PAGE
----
Description of original award (Fiscal Year 2017, $116,057)
The Alabama Department of Forensic Sciences (AFDS) will use funds to reduce forensic case backlogs.
The ADFS is the only agency that provides a full-service forensic laboratory system operating in the State. The ADFS provides primarily seven forensic services to the State of Alabama: 1) drug chemistry, 2) toxicology, 3) forensic biology (DNA analysis), 4) firearms and toolmarks, 5) forensic pathology (autopsies of decedents), 6) fire debris (arson analysis) and 7) implied consent (breath testing for alcohol).
The main problem facing the ADFS is the backlog of forensic cases and the lack of supplies needed to conduct scientific analysis to remedy these backlogs. The backlogs that are directly impacting the citizens of Alabama and the State Court system are the backlogs in drug chemistry (controlled substances) and the backlog in Forensic Pathology (autopsy reports).
The impact is that the backlog in lab reports from drug chemistry and Forensic Pathology section has caused many delays in cases going to court. These court delays can be in excess of 180 days in some extreme cases. The ADFS works closely with the State's District Attorney's offices and court system to work "rush cases" out of turn to ensure that these delays are minimized as much as possible but delays are common. In 2011, the Alabama Department of Forensic Sciences (ADFS) consolidated laboratories and eliminated routine crime scene response. Agencies in the rural areas that depended on ADFS for crime scene assistance were left with limited to no resources due to this event.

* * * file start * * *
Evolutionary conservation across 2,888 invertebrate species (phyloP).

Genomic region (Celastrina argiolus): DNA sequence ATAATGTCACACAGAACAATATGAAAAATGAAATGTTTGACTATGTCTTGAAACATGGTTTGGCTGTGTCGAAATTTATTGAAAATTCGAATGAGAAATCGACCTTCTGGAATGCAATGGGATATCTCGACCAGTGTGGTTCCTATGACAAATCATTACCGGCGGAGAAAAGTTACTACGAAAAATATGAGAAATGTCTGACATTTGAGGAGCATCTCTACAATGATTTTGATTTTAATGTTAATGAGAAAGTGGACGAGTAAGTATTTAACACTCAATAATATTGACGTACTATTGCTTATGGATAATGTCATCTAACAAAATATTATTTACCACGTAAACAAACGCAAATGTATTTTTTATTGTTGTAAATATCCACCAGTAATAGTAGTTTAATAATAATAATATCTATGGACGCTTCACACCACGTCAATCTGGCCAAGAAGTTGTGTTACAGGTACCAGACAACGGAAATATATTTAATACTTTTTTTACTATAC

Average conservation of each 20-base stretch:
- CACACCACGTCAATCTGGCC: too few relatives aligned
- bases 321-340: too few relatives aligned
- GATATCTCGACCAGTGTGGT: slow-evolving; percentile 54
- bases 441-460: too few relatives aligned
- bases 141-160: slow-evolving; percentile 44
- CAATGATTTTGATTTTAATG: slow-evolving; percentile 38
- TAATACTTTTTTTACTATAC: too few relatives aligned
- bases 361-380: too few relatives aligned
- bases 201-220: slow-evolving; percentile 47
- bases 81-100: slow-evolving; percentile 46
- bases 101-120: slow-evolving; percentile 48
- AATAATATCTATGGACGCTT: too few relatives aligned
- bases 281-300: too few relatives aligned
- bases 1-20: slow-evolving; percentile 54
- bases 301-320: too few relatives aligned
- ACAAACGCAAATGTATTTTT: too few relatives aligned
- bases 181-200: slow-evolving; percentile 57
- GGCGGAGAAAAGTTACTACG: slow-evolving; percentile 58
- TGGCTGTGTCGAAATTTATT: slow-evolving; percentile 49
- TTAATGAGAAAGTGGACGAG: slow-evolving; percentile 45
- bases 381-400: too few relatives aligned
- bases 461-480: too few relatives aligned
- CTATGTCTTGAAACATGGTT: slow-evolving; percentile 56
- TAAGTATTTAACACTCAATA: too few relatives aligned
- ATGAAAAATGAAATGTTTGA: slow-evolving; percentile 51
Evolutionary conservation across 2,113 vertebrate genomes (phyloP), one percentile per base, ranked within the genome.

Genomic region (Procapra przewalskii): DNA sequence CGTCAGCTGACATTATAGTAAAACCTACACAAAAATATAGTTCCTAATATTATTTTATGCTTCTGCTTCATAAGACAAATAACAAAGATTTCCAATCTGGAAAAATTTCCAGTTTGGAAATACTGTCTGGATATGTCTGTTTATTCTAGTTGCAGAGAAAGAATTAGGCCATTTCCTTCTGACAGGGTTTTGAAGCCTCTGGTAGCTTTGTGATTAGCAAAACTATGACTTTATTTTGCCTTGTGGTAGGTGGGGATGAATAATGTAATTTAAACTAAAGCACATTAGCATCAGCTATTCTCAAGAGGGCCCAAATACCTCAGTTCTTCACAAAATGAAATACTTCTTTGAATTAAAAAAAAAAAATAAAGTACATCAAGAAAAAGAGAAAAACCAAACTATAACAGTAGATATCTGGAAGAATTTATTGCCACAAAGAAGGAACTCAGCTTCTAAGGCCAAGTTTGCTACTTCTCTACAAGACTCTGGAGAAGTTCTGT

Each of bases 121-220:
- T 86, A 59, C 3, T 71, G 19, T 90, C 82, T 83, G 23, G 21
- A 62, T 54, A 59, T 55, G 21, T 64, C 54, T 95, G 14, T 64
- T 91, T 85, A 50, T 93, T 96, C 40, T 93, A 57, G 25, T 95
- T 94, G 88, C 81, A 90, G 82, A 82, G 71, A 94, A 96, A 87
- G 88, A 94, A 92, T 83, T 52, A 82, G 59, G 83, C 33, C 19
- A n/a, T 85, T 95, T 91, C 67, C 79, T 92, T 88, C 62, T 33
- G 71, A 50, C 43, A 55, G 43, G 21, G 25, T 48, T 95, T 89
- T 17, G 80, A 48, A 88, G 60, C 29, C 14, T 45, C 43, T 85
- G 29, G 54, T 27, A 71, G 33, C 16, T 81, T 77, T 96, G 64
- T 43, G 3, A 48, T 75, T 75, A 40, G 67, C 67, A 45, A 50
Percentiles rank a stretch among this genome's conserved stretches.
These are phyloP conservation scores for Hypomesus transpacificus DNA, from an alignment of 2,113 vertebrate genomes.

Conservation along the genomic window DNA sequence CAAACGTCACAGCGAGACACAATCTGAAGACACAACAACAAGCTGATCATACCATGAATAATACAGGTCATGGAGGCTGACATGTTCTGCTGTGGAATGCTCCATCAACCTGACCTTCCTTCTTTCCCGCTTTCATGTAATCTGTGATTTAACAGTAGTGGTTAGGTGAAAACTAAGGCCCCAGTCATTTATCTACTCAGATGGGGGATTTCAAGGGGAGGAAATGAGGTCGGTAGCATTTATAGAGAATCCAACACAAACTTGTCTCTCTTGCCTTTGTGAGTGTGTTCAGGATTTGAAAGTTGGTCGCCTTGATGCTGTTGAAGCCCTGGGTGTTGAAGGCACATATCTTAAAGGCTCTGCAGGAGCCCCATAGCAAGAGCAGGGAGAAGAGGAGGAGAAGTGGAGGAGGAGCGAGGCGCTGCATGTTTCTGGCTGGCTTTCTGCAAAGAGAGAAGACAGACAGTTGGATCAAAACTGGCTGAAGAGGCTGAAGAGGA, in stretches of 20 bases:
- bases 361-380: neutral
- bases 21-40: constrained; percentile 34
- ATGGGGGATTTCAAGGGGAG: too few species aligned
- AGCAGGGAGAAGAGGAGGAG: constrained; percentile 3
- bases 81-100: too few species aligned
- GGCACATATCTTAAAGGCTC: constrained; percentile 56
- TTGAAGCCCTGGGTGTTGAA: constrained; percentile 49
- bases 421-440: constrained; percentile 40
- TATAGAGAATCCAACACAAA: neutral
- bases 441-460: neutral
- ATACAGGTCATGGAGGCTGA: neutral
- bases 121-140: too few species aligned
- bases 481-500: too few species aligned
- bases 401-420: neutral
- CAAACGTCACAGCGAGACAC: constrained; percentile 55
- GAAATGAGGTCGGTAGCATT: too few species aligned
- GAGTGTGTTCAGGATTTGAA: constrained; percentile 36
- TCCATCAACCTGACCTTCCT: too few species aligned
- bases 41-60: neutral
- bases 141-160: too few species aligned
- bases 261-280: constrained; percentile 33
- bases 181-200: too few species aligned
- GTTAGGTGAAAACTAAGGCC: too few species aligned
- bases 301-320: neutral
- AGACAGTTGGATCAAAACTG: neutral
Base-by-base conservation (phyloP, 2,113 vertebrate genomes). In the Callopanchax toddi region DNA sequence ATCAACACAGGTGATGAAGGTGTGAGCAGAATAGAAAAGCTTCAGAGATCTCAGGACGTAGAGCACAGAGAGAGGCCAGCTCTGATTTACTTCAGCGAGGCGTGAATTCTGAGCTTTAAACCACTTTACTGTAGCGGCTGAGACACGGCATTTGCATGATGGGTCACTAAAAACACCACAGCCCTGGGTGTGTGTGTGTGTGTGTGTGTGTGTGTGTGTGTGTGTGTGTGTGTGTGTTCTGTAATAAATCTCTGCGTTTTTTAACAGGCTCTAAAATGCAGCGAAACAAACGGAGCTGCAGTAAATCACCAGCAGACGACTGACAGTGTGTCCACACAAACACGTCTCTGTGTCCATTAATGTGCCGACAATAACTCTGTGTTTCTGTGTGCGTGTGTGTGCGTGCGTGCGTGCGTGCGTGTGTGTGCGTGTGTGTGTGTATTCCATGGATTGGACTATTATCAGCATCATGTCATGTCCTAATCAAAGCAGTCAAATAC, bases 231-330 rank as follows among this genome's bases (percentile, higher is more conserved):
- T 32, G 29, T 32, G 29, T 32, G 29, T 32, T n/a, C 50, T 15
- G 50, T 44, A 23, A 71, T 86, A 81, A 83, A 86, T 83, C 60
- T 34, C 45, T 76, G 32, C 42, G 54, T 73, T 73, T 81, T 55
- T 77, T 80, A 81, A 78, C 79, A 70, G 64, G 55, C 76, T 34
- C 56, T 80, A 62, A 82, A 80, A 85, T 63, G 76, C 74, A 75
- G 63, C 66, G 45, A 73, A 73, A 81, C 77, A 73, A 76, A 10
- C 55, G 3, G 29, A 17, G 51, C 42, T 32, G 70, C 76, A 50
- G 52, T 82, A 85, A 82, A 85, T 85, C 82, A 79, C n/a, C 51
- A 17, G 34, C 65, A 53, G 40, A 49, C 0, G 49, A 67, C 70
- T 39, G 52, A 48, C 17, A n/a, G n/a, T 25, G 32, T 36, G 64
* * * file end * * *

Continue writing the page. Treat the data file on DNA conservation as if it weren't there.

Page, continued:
In response to the closure of the ADFS Lab on the Jacksonville State University (JSU) campus, JSU and local I law enforcement agencies worked together to create the Center for Applied Forensics (CFAF) at JSU in 2012. The mission for CF AF was to provide crime scene assistance to law enforcement agencies in northeast Alabama, provide continuing education opportunities regarding crime scene processing to local law enforcement and evaluate new technology applicable to forensics at the local level. The Center for Applied Forensics is currently averaging 4 major crime scene responses a month. The scenes are generally complex, involving issues beyond the capabilities of the local investigating agency. The Center for Applied Forensics partners with law enforcement agencies in DeKalb, Cherokee, Etowah, Calhoun, Cleburne, Randolph and St. Clair Counties to provide crime scene assistance. As an example, during the month of November, 2016 CFAF personnel processed six (6) violent crime scenes, two (2) of which were classified as capital murder cases. Evidence was documented and collected at each scene by CFAF personnel. The Center for Applied Forensics has acquired "Justice Trax" software and computer equipment to facilitate the management of crime scene evidence.
The addition of the software and computer equipment during calendar year 2016 has greatly facilitated the tracking of evidence from the crime scene until it is stored in the evidence vault.
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